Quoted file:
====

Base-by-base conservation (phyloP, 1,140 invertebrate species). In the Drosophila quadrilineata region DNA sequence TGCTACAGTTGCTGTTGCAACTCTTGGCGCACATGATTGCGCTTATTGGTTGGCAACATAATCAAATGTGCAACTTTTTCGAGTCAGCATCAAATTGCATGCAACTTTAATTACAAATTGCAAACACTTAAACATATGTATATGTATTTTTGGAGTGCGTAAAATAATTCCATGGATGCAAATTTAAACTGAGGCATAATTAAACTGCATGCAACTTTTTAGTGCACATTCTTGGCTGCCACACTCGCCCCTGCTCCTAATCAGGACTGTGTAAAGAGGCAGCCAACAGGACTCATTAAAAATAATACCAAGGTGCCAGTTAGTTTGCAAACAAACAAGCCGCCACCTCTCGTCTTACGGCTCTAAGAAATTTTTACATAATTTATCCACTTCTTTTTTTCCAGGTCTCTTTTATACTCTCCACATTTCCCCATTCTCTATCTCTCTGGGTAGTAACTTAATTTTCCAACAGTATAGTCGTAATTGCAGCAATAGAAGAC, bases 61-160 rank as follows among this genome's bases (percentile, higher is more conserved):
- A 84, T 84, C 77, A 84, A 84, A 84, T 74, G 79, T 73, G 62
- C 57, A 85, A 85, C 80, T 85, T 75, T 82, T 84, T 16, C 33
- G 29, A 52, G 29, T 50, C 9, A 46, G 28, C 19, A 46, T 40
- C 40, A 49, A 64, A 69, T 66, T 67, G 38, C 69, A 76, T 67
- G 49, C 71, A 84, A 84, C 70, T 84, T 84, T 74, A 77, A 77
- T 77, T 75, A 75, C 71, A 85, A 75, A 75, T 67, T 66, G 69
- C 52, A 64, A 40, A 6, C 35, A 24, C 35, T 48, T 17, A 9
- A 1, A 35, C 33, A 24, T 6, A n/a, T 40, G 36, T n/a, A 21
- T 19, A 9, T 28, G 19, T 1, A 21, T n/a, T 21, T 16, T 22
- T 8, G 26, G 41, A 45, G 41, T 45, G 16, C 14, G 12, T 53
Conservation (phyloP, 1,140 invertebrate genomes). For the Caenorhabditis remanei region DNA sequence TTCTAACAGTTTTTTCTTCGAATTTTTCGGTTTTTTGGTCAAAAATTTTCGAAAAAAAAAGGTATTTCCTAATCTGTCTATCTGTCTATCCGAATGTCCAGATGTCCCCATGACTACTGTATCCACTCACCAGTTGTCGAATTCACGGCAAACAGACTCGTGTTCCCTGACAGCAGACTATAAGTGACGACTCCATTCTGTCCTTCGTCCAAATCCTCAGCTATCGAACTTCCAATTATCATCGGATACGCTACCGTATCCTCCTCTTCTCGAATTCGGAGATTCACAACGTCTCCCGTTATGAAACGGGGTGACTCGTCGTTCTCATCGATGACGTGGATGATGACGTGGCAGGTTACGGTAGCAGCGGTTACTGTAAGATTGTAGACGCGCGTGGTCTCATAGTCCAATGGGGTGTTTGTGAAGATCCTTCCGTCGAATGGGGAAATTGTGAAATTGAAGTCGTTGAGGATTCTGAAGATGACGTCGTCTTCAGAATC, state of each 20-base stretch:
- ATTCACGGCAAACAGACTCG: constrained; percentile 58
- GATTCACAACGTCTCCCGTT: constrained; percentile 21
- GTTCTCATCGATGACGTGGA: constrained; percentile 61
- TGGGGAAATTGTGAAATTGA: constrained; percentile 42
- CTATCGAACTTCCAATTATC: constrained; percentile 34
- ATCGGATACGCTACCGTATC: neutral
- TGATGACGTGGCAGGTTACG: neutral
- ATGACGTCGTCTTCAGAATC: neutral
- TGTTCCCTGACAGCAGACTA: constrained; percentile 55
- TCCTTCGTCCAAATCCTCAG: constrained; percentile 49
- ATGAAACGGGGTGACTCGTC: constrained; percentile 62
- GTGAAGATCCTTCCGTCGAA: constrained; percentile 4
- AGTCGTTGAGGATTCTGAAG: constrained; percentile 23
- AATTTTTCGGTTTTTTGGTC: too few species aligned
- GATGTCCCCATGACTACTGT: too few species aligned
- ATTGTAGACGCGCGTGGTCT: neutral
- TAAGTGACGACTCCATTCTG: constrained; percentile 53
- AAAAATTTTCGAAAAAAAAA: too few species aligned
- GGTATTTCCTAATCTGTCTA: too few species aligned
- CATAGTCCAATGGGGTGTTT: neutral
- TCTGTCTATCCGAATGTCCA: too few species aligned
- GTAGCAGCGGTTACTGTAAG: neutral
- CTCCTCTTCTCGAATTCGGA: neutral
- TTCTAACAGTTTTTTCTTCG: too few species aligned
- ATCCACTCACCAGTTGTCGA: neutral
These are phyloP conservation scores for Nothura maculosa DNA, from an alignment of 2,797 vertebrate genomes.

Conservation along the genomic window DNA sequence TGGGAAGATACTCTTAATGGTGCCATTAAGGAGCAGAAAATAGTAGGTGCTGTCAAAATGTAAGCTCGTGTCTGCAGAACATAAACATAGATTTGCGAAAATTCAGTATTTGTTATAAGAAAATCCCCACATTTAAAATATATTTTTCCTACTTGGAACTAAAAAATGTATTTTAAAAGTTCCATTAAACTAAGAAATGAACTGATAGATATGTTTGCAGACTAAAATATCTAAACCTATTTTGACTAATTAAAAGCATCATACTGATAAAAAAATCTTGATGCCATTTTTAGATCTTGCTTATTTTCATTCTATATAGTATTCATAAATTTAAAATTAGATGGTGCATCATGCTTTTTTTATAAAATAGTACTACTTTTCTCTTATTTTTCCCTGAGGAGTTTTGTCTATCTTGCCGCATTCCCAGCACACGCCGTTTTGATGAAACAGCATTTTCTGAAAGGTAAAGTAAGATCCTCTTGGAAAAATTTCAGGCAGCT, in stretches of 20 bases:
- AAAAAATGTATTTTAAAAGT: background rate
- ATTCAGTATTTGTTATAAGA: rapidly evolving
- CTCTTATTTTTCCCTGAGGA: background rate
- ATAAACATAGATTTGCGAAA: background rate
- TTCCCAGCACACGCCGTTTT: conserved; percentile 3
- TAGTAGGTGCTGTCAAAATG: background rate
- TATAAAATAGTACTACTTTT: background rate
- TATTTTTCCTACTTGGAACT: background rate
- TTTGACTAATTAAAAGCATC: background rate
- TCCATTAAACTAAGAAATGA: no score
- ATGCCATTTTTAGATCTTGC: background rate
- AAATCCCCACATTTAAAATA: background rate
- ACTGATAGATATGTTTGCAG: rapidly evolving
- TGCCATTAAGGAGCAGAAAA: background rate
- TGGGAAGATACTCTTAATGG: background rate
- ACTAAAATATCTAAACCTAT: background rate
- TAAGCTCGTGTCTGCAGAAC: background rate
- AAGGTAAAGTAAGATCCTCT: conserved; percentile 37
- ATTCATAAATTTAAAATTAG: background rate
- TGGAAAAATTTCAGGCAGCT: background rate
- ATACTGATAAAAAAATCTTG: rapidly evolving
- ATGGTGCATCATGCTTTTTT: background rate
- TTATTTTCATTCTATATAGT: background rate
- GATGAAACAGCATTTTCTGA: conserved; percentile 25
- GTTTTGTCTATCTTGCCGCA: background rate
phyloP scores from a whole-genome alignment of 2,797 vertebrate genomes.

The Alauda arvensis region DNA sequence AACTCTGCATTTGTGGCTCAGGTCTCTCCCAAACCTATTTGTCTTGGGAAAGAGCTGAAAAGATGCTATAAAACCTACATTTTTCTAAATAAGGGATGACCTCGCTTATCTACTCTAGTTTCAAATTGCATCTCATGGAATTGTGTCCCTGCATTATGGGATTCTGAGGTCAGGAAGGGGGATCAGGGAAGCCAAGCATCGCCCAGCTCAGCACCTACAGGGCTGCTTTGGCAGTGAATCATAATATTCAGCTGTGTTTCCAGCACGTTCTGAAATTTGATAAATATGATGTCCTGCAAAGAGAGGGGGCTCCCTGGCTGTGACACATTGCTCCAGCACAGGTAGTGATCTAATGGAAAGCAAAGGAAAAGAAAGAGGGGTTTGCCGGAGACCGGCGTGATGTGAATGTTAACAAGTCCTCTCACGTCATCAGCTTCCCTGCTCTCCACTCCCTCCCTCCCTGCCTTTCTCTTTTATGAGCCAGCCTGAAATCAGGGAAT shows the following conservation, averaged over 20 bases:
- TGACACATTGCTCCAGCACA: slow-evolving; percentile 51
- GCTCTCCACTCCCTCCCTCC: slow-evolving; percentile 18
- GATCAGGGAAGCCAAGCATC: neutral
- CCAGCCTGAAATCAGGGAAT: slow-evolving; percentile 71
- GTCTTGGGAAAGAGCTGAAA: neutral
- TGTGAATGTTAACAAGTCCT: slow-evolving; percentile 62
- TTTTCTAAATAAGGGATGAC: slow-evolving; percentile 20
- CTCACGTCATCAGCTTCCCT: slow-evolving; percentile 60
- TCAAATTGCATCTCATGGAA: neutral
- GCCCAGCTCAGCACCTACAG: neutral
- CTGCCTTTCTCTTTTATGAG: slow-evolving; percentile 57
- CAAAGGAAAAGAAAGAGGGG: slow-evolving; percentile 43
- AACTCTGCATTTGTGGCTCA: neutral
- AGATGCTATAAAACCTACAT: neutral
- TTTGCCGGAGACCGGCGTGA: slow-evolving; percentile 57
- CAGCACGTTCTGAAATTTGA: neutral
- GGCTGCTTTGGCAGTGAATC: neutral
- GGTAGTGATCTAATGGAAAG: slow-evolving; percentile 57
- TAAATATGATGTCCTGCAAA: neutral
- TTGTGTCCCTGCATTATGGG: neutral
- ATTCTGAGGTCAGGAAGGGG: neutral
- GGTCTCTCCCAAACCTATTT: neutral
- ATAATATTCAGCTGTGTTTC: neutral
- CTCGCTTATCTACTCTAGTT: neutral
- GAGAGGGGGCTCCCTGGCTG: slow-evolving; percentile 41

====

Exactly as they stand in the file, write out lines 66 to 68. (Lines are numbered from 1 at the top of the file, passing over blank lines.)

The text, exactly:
The Alauda arvensis region DNA sequence AACTCTGCATTTGTGGCTCAGGTCTCTCCCAAACCTATTTGTCTTGGGAAAGAGCTGAAAAGATGCTATAAAACCTACATTTTTCTAAATAAGGGATGACCTCGCTTATCTACTCTAGTTTCAAATTGCATCTCATGGAATTGTGTCCCTGCATTATGGGATTCTGAGGTCAGGAAGGGGGATCAGGGAAGCCAAGCATCGCCCAGCTCAGCACCTACAGGGCTGCTTTGGCAGTGAATCATAATATTCAGCTGTGTTTCCAGCACGTTCTGAAATTTGATAAATATGATGTCCTGCAAAGAGAGGGGGCTCCCTGGCTGTGACACATTGCTCCAGCACAGGTAGTGATCTAATGGAAAGCAAAGGAAAAGAAAGAGGGGTTTGCCGGAGACCGGCGTGATGTGAATGTTAACAAGTCCTCTCACGTCATCAGCTTCCCTGCTCTCCACTCCCTCCCTCCCTGCCTTTCTCTTTTATGAGCCAGCCTGAAATCAGGGAAT shows the following conservation, averaged over 20 bases:
- TGACACATTGCTCCAGCACA: slow-evolving; percentile 51
- GCTCTCCACTCCCTCCCTCC: slow-evolving; percentile 18